Normally, investigations where wrongdoing was found end with some sort of discipline against the offending party, some remedial actions like additional training, maybe a change in controls, and likely an increased audit periodicity. Maybe suspension or, less likely, termination for an employee. A low-ranking employee. Rarely, if ever, a high-ranking one. And a high-performer? Almost never.
Do I sound a bit cynical? Maybe so.
So the investigation ends. And the question is raised: do we self-disclose?
Ask any outside counsel and certainly any in-house counsel whether their default position is disclose or not to disclose, and you’re sure to hear “not to disclose.” I don’t know whether, when push comes to shove, that opinion holds up, but it’s certainly the starting point.
A colleague of mine put it very well: not disclosing is like loading one bullet in a gun with 1,000 chambers and pointing it at your head; disclosing is like putting six bullets in a six-shooter, and pointing it at your leg.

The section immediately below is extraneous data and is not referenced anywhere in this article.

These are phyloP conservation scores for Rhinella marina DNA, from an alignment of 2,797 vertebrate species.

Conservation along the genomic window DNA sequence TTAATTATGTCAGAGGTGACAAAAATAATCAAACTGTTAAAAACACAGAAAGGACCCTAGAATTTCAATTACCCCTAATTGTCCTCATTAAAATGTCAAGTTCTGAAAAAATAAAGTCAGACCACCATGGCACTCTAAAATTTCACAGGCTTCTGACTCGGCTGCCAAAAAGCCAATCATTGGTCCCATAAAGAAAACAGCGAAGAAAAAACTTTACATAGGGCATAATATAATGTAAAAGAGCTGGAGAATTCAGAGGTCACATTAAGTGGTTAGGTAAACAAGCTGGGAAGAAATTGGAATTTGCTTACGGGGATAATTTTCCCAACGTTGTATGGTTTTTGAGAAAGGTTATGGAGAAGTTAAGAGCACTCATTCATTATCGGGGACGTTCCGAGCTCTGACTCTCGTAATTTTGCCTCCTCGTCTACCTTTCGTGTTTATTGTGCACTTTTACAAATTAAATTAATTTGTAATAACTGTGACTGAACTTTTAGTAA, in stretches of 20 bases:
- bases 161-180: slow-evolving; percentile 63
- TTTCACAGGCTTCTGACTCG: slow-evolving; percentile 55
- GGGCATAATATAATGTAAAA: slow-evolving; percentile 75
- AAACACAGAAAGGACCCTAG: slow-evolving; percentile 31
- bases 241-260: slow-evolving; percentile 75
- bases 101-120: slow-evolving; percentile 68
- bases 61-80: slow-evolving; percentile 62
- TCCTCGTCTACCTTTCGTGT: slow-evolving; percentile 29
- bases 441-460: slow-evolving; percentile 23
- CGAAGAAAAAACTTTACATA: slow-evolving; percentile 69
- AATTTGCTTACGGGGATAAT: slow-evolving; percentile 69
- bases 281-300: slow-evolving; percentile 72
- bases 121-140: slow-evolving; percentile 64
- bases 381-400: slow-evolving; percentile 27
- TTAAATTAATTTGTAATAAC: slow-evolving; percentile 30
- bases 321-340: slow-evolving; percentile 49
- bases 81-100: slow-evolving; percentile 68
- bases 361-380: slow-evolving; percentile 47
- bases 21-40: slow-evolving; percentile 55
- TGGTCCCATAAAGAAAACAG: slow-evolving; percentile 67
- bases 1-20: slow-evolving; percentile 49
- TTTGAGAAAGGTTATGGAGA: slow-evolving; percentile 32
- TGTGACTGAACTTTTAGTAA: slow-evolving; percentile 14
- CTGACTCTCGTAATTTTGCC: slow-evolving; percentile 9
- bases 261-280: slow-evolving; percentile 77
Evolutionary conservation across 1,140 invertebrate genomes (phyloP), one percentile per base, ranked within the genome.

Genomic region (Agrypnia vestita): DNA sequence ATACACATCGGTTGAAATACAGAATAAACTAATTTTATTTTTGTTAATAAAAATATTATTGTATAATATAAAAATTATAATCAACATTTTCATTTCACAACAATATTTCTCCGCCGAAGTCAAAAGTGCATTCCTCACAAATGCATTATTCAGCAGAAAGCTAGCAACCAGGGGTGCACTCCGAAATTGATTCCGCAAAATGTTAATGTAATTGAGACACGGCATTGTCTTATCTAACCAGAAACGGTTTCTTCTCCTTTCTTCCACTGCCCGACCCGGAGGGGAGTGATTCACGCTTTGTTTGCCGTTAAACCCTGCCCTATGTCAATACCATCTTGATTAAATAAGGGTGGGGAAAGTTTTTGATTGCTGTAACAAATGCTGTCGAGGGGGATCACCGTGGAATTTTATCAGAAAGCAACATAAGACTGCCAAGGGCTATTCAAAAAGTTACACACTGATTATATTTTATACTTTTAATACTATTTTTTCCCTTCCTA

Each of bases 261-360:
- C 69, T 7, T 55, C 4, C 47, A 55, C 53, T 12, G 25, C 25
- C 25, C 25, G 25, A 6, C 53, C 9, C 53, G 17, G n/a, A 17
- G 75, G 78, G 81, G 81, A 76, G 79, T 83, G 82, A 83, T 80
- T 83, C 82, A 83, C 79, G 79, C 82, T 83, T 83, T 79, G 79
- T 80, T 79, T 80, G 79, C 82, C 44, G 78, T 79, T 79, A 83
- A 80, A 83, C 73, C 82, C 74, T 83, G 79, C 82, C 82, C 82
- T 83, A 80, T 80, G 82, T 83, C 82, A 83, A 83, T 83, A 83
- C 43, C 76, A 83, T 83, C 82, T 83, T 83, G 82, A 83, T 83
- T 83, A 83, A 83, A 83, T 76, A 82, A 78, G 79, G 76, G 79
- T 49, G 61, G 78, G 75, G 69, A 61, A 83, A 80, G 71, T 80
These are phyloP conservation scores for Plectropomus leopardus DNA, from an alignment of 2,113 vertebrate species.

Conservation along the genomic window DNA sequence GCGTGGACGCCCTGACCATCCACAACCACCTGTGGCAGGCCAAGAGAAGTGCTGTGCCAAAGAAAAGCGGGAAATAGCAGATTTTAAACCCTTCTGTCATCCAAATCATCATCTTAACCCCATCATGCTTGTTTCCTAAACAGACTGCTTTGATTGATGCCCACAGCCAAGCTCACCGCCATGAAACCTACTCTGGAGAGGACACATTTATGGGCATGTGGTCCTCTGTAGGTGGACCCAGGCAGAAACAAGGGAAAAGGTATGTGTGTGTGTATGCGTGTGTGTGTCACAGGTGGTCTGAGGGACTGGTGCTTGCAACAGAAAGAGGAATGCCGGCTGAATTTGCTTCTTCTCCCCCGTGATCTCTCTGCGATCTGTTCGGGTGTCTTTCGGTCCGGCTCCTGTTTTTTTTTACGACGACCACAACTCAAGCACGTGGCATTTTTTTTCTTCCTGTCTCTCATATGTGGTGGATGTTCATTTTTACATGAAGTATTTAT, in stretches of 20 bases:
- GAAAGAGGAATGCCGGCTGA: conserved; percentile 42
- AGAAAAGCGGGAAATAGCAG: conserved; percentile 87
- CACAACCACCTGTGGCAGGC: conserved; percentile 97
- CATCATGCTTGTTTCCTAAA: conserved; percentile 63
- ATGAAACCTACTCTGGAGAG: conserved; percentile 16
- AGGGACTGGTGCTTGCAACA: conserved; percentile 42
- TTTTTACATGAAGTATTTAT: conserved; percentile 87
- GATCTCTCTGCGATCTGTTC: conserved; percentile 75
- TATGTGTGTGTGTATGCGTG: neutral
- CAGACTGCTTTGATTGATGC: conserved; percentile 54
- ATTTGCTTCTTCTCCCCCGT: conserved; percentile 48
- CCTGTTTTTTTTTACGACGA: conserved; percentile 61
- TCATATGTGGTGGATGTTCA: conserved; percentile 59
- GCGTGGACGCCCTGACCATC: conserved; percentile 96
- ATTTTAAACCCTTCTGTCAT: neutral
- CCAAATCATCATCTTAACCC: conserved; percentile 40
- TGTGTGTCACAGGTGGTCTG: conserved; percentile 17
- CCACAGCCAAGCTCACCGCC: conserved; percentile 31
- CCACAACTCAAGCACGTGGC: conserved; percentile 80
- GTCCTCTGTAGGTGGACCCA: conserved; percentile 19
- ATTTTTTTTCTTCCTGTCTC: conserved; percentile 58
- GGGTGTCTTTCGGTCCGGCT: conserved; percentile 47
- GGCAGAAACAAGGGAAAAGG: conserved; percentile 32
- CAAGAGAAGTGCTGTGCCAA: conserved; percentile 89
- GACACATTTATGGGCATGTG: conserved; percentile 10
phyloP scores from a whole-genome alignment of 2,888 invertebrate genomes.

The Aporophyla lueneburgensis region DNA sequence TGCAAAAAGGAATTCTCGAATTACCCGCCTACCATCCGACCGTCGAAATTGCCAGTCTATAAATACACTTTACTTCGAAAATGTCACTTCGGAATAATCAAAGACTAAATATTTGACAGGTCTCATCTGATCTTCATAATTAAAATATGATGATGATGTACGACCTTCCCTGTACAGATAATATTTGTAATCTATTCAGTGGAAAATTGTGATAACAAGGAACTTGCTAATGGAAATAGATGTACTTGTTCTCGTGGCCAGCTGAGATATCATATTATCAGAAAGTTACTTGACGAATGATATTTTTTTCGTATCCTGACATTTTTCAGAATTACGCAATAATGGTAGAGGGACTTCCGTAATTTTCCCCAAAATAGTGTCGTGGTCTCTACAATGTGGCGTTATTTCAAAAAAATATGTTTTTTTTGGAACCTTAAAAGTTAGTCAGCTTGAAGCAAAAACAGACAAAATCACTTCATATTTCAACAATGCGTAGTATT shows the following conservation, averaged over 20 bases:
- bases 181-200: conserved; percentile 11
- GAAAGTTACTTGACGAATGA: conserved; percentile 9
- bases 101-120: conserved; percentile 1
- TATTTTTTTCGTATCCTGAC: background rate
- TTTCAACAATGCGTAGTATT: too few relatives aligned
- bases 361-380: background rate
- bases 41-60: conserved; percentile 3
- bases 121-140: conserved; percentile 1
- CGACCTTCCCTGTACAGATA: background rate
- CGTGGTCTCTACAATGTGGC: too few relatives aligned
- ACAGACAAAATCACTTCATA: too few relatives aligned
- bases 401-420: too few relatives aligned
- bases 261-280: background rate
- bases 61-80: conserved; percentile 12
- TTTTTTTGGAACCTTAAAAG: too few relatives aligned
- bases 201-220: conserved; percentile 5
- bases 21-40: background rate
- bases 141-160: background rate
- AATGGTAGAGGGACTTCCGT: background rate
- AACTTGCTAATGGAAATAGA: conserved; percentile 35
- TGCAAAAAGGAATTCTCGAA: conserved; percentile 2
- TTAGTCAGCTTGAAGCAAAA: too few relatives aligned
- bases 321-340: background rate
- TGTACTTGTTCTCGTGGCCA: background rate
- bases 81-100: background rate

You have a 1-in-1,000 chance of getting found out—like Wal-Mart just has been—and suffering a worse fate (like they will). Those are betting odds. But disclosing? You’ll definitely get stung.
Most companies facing that decision will take the odds.
As did Wal-Mart, according to the article.
Some of what was reported seemed pretty bad. I don’t think it spells the death knell for the reform-the-FCPA movement. Nor do I think that it’s another example of the need to eliminate corporate subsidiary liability.
I think that it’s nothing out of the ordinary. A company conducted an investigation, decided there was nothing to the charges, and didn’t disclose.
Happens every day.
Post Script: One personal story about Wal-Mart. Several years ago, I reached out to one of their anti-corruption people—at the time, it was a guy named Martin Montes—to benchmark. Incredibly generous. So much so, in fact, that two of our people got invited to Bentonville to see it firsthand. I forget why I couldn’t go, but there was some conflict that sent two others instead of me. Our people went down there and saw how they worked. They were open with their processes and policies, and it really helped in the development of our program.